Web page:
The 1947 Battle for the Blue Room and Its Consequences today
- 29 May 2013
As the battle for the control of the Rangers boardroom continues unabated and as a seemingly endless amount of private emails and recorded conversations find their way into the public domain by virtue of modern social media, this particular Battle for the Blue Room is not the first the old lady of Edmiston Drive has been privy to behind her red-bricked facade.
In a more innocent era, when 'social media' consisted of being invited out for a pint by a journalist, a power struggle of epic proportions took place between two of the clubs most important office bearers, Bill Struth and James Bowie. The result was to herald a revolution which was the first step on the long road which has led us to the crossroads at which we stand today.
It was the summer of 1947. The League Flag, which was up for grabs 'officially' for the first time after WWII, was flying proudly over Ibrox for the 26th time. The inaugural League Cup was won after a 4-0 trouncing of Aberdeen at Hampden. The Iron Curtain had been draped over a Rangers goal that conceded only 34 goals in 43 games as the Rangers fans flocked to Ibrox in their tens of thousands to follow their team which had just delivered a 9th League Title in a row. All was Red, White and Blue in the garden of Rangers. That summer, those loyal fans had no reason to believe that all was not well within Ibrox.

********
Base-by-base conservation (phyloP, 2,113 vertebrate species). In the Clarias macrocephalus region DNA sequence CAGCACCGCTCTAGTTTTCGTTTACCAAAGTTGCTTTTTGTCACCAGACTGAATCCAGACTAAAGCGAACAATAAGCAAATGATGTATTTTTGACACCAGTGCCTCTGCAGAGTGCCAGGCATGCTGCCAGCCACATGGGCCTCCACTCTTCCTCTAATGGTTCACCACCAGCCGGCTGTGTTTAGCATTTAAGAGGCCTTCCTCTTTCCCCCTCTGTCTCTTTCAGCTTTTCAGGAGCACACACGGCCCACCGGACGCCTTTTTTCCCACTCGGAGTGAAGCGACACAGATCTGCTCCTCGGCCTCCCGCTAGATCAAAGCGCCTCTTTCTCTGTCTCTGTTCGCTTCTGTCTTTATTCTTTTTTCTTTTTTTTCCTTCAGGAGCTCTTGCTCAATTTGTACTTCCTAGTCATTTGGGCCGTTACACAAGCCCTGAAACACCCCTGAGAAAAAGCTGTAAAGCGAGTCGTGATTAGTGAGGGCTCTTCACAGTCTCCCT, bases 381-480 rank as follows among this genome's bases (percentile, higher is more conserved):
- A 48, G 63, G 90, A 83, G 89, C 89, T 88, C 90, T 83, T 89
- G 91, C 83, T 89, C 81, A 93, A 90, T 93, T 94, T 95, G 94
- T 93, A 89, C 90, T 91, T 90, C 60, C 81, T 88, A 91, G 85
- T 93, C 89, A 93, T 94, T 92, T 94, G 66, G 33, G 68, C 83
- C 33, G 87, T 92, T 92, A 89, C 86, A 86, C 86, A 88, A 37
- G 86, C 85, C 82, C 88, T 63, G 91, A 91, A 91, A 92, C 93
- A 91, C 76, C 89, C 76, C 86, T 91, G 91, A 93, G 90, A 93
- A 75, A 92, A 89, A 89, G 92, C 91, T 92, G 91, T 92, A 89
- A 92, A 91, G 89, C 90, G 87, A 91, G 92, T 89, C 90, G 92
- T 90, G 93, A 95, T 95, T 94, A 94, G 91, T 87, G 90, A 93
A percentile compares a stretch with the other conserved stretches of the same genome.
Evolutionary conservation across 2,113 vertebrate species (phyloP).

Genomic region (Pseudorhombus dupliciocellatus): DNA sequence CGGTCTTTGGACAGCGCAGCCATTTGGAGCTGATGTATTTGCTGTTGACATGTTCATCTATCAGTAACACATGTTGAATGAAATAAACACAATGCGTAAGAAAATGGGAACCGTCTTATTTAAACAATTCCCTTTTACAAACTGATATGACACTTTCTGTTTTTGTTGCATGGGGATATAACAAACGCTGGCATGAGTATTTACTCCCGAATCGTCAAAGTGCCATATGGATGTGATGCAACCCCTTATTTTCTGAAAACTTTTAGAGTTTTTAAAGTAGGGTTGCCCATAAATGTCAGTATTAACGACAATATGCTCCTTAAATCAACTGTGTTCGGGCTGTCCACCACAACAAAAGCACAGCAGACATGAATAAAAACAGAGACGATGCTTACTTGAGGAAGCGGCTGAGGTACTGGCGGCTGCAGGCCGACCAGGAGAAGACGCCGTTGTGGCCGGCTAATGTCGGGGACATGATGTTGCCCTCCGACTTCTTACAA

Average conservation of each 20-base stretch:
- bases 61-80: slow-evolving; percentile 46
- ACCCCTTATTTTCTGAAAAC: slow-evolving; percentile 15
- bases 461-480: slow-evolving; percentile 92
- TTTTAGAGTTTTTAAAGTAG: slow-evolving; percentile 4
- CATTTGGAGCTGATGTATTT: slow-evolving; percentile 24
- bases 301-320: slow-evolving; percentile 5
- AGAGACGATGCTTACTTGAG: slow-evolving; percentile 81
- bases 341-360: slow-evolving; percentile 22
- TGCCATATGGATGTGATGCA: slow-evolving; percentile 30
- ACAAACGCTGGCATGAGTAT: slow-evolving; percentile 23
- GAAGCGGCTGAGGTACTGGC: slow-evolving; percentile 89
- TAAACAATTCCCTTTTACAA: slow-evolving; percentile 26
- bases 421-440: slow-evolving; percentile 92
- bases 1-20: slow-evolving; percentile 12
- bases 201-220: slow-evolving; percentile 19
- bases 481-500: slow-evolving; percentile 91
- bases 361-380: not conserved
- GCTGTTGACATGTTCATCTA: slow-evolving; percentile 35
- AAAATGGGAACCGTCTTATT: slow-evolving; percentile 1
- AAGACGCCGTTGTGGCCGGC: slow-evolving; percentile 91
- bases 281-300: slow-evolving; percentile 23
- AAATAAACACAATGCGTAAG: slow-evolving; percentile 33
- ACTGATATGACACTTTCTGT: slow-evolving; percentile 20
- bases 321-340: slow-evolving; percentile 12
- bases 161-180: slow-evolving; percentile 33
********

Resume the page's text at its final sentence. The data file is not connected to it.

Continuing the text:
Jimmy Bowie, a Partick boy, had a distinguished career with Rangers for nearly 4 decades. Signed from Queen's Park in 1910, he was a first team regular for 12 years as a wing half. Making 384 appearances scoring 76 goals, he won 5 league titles. After his retirement in 1922, he became a director of the club in 1925 and played a part in the commissioning of the new Main Stand. At the Grand Opening of the Main Stand in 1929, he was to say, " This is our magnificent new main stand. It holds 10,000 and we could fill it ten times over with young boys who want to play for the Rangers." On the death of Chairman Duncan Graham in 1934, Bowie became Chairman himself, becoming the only man to serve the club in every capacity. A great servant to Rangers in every sense of the word, his Chairmanship lasted 13 years before a boardroom coup saw him deposed.
By that fateful summer in 1947, Bill Struth had been 'Rangers' for 27 years. A coach then manager, he set the standards for Rangers which we hold on to so dearly in the modern era. Unrivalled success and unsurpassed dignity set him apart from the rest. Despite playing the major part in defining The Rangers over such a long period of time, there was one role at Rangers which he was forbidden to take on. The Articles of Association of the club stated that, "No paid servant can become a Director" That was about to change.
The fateful chain of events seem to have started in April 1947.